Mumbai: The income-tax (I-T) department has revived a 10-year-old case against a unit of Swiss drug maker Novartis AG, appealing to the Bombay high court against a ruling made last year.
The Mumbai I-T department has filed the appeal against Novartis Consumer Health India Pvt. Ltd, an erstwhile Indian subsidiary of the Swiss pharma company, for not paying tax on pending superannuation fund deductions for the year ended March 2002.
The petition, filed in August, was admitted in the high court on 24 September. A lawyer for the I-T department confirmed the development but declined to disclose the exact tax liability of the firm. “The Bombay high court has admitted the petition on the basis of previous judgements in similar cases,” this lawyer said.
Last year, the Income Tax Appellate Tribunal had ruled in favour of Novartis on the grounds that an amendment to section 43(b) of the Finance Act, 2003, is retrospective, the lawyer said.
Under the amended norms, effective April 2004, an employer’s contribution to the superannuation, provident and gratuity funds is tax-deductible if paid on or before the due date of filing a return. Hence, from the assessment year 2004-05, the employer’s contribution is eligible for deduction even if remitted late.
The appeal could set a precedent as the department now argues that section 43(b) could be applied only prospectively.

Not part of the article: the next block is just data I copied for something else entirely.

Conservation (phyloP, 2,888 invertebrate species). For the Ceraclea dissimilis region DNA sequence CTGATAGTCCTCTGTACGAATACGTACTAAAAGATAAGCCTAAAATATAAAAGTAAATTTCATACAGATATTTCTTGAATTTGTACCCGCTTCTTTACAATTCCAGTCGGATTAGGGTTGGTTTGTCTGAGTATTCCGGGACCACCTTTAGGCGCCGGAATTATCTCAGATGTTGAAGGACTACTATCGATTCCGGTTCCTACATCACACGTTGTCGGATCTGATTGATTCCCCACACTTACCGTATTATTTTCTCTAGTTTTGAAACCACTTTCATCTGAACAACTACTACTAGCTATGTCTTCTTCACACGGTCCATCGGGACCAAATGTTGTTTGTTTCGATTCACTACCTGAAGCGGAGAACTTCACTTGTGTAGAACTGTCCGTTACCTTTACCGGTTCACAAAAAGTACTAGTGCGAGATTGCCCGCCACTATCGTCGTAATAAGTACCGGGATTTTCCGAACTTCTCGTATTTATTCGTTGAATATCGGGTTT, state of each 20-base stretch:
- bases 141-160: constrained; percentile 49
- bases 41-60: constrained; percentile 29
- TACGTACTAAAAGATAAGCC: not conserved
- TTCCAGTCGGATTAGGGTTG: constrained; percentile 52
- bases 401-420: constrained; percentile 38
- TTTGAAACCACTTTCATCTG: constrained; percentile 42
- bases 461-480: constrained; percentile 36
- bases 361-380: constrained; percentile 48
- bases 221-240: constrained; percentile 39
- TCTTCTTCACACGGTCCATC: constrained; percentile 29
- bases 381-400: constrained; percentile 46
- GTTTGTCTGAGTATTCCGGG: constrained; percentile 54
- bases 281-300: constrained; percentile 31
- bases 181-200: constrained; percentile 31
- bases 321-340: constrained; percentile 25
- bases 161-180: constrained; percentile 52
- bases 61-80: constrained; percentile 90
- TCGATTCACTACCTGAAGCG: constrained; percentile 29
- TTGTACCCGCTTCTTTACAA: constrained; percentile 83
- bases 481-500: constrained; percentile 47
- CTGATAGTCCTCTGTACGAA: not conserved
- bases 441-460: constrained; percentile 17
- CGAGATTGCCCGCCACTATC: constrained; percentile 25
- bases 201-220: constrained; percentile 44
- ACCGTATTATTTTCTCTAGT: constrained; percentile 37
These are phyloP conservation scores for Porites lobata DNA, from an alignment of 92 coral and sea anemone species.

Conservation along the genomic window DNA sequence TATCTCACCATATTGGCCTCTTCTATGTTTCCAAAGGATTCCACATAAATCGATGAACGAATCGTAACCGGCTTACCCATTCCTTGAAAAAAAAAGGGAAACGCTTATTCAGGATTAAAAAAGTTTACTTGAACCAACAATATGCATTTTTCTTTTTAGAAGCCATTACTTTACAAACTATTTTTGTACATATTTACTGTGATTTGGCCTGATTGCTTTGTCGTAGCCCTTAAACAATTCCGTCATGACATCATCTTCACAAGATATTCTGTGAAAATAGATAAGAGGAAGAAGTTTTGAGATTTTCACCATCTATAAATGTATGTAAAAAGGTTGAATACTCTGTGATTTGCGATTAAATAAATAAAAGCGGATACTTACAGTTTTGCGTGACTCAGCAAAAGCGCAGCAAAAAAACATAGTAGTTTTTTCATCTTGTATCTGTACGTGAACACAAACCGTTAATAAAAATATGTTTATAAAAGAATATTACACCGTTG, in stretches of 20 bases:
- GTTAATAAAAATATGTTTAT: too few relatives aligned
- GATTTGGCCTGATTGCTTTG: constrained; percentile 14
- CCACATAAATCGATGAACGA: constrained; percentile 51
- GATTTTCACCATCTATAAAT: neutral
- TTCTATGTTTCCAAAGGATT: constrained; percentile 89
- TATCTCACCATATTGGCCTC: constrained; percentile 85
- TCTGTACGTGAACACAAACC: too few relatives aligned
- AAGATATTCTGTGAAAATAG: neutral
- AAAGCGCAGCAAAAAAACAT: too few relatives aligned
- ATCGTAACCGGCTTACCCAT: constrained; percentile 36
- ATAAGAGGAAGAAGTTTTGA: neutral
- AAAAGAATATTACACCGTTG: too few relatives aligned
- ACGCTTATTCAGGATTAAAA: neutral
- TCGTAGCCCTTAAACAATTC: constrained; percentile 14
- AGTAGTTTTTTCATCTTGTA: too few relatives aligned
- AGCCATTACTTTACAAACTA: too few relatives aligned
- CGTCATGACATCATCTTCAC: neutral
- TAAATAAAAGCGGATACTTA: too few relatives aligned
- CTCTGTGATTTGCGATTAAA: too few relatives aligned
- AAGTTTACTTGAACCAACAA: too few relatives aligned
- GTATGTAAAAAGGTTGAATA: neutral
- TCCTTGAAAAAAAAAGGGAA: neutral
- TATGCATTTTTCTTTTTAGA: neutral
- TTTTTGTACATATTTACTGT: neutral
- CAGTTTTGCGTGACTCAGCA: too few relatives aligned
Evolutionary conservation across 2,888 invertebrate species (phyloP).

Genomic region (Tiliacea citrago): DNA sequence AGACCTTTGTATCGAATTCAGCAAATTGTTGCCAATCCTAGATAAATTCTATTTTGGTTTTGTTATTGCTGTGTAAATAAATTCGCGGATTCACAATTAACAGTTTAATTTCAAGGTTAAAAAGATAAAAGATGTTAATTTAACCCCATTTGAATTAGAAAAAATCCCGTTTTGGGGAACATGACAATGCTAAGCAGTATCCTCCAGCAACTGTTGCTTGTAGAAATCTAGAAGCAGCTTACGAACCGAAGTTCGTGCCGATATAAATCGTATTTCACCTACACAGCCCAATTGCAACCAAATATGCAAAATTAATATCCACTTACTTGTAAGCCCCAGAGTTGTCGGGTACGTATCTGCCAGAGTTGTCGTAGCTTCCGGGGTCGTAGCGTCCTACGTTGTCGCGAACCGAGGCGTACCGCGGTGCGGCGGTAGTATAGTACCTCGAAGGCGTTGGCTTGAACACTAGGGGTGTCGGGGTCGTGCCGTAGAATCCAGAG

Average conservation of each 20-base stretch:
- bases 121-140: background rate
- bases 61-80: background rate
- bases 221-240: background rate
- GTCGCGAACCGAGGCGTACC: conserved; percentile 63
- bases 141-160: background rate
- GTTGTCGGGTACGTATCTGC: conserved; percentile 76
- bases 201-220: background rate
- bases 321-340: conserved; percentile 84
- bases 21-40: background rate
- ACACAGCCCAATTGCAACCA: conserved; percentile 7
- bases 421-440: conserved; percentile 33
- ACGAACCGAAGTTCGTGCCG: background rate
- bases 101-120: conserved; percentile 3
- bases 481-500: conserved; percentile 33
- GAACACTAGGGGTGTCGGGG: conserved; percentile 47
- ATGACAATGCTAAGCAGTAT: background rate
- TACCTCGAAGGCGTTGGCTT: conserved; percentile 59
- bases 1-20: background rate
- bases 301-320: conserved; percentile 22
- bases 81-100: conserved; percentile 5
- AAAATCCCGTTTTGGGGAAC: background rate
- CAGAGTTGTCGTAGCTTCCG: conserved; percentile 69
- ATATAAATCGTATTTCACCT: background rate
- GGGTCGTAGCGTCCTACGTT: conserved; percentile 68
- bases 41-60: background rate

The company confirmed the appeal and said it was in compliance with all tax requirements.
“Novartis has complied with the tax provisions referred to and this position was upheld by the commissioner of income tax and an appellate tribunal,” it said in an emailed communication.
The superannuation fund is a retirement benefit paid for by the employer. The company’s contribution in such cases is invested by the fund in various securities as per investment norms. Novartis had delayed its contribution to the superannuation fund in 2001-02, the I-T lawyer told Mint last week.
The unit in question was discontinued for strategic reasons, said a Novartis official familiar with the development.
Mint could not independently ascertain why the unit was shut. However, another Novartis official said it had been renamed Novartis Healthcare Pvt. Ltd. This official declined to share more details, or be identified.
Delhi-based corporate lawyer Pratibha Singh said while it was curious that the I-T department was not updated on the name change of the assessee, it doesn’t really affect the appeal.
“Since the new entity, while being converted, must have taken over all the liabilities of the old company, the department can claim the unpaid tax if it secures an order on the appeal,” she said.
Novartis currently has two units operating in India. Its main businesses, such as the sales and manufacturing of prescription drugs as well as consumer health products, are performed by its listed Indian subsidiary, Novartis India Ltd.
Global research and development activity for over-the-counter (OTC) products is undertaken through another company, Novartis Healthcare, which is a wholly owned subsidiary of the Swiss group.
Novartis Consumer Health Inc., which is based in the US and runs the company’s OTC business in most world markets, had in 2006 set up its research and development unit in Thane in Maharashtra, as part of a global research initiative.